BBC Philharmonic, come to town to give the second concert in the 2015-16 Sheffield International Concert Season with Tchaikovsky – Romeo and Juliet Overture; Mozart – Horn Concerto No 4; Beethoven – Symphony No 3 Eroica on offer. Ben Gernon is the conductor and the soloist in the Mozart is the orchestra’s principal horn player Alberto Menéndes at the City Hall, Saturday, 7pm – £21, £19, £16, £5 students, under 18s. Pre-concert talk, Trisha Cooper in conversation, 6pm. See Mozart Hornology at www.bernardleemusic.wordpress.com
Gemma Rosefield and Tim Horton, super programme from Ensemble 360’s cellist and pianist of 19th-century music written for, or adapted for cello and piano taking in Chopin – Introduction and Polonaise Brillante Op 3; Tchaikovsky – Nocturne Op 19 No 4; and Grieg – Cello Sonata Op 36, at Upper Chapel, Norfolk Street, Tuesday, 12.45pm – £11, £7.50 disabled, unemployed, £5 under 35s, students.
ARKangel, well-established professional violin and guitar duo that specialises in Spanish and South American music returns with its Lullaby of Andalusia programme featuring four pieces by de Falla – Miller’s Dance, El Paño Moruno, Nana, Le Tombeau de Claude Debussy; three by Garcia Lorca – Nana de Sevilla, El Café de Chinitas, Anda, jaleo; two by Rodrigo – Adela and the second movement of Concerto Aranjuez (which ends proceedings); plus, Jacob Gade – Jalousie (you will most certainly experience that!); Maximo Diego Pujol – San Telmo; and the traditional La Llorona, at the Sheffield Cathedral Lunchtime Recital, Thursday, October 8, 1.15pm – free, donations welcome.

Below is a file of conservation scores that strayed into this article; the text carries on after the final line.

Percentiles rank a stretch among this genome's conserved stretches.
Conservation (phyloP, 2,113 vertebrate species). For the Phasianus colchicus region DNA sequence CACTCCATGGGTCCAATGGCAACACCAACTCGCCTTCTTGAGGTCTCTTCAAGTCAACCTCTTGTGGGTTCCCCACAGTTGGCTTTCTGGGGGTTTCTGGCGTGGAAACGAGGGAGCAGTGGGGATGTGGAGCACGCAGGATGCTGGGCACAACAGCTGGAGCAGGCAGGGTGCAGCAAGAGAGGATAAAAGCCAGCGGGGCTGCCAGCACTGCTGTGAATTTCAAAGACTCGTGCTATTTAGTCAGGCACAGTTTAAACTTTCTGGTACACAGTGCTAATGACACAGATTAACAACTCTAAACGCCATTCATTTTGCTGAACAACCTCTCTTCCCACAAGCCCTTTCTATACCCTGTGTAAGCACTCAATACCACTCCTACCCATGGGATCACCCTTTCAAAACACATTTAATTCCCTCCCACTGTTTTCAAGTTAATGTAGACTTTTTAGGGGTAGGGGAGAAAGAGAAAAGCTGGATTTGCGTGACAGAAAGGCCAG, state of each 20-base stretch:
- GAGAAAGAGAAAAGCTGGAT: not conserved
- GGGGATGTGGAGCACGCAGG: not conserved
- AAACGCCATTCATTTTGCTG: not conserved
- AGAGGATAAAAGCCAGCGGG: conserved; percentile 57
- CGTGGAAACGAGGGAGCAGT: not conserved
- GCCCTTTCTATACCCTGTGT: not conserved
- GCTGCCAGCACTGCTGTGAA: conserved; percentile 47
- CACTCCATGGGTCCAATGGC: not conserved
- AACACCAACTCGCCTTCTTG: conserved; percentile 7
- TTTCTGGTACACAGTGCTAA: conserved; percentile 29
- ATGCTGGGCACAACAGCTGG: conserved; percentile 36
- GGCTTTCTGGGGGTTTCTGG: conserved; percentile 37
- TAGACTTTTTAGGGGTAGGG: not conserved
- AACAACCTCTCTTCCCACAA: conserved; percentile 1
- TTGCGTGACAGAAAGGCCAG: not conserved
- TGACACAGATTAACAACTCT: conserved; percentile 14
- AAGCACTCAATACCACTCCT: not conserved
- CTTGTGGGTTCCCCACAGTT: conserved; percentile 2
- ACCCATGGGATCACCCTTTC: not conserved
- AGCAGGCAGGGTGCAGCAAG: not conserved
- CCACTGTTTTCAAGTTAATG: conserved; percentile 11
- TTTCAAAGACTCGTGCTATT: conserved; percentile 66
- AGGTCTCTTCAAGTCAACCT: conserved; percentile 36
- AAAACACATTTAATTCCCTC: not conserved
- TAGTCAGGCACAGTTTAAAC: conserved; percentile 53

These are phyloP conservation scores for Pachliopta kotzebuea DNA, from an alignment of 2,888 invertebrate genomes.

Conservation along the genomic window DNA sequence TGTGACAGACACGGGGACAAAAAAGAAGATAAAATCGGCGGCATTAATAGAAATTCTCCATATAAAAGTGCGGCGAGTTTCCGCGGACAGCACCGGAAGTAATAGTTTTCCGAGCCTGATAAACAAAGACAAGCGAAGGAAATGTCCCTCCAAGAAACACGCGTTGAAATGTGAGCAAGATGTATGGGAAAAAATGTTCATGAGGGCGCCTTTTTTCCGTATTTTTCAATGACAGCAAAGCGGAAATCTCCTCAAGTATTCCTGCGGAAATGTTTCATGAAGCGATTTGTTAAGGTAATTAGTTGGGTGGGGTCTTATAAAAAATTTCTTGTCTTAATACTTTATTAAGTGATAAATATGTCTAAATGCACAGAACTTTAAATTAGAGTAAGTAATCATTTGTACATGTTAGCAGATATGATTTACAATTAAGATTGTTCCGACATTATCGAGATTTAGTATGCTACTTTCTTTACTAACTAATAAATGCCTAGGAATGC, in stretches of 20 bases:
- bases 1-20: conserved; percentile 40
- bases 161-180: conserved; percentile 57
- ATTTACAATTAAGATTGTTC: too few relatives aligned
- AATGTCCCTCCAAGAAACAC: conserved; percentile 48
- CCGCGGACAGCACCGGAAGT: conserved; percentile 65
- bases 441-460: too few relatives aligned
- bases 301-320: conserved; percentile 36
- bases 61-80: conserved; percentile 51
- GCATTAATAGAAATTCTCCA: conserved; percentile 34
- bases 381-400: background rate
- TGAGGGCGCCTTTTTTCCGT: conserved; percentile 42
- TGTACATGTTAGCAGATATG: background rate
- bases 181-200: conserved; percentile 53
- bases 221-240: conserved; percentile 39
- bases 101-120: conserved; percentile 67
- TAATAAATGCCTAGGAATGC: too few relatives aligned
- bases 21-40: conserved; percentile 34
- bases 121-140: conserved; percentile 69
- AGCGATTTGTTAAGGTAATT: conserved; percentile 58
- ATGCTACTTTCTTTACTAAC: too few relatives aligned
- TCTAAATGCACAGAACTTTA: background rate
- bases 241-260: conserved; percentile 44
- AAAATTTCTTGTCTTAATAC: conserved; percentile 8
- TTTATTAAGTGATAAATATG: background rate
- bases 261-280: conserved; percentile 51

Il Trovatore, a new season of Saturday afternoon matinees at the New York Metropolitan Opera relayed live in HD begins with Verdi’s blood and thunder tale to memorable music with a cast that cannot be bettered, although not certain (having not heard him) about South Korean tenor Yonghoon Lee who sings the pivotal role of Manrico, but reading international rave reviews of his performances there is a strong suggestion that he could well bring the house down at the end of act three. In the equally important role of Leonora is Anna Netrebko, no less; his ‘mother’, Azucena, is sung by Dolora Zajick; while his rival, Count di Luna, is in the ideal hands of Dmitri Hvorostovsky – it’s one of his signature roles. The production is a Goya-inspired one (the opera is ostensibly set in Spain) by David MacVicar, at Cineworld Sheffield, Saturday, 5.55pm – £19.40, £15.60 concessions – they’re around £2 cheaper online if you register. Also, the strange ticket prices suggest they may include booking fees!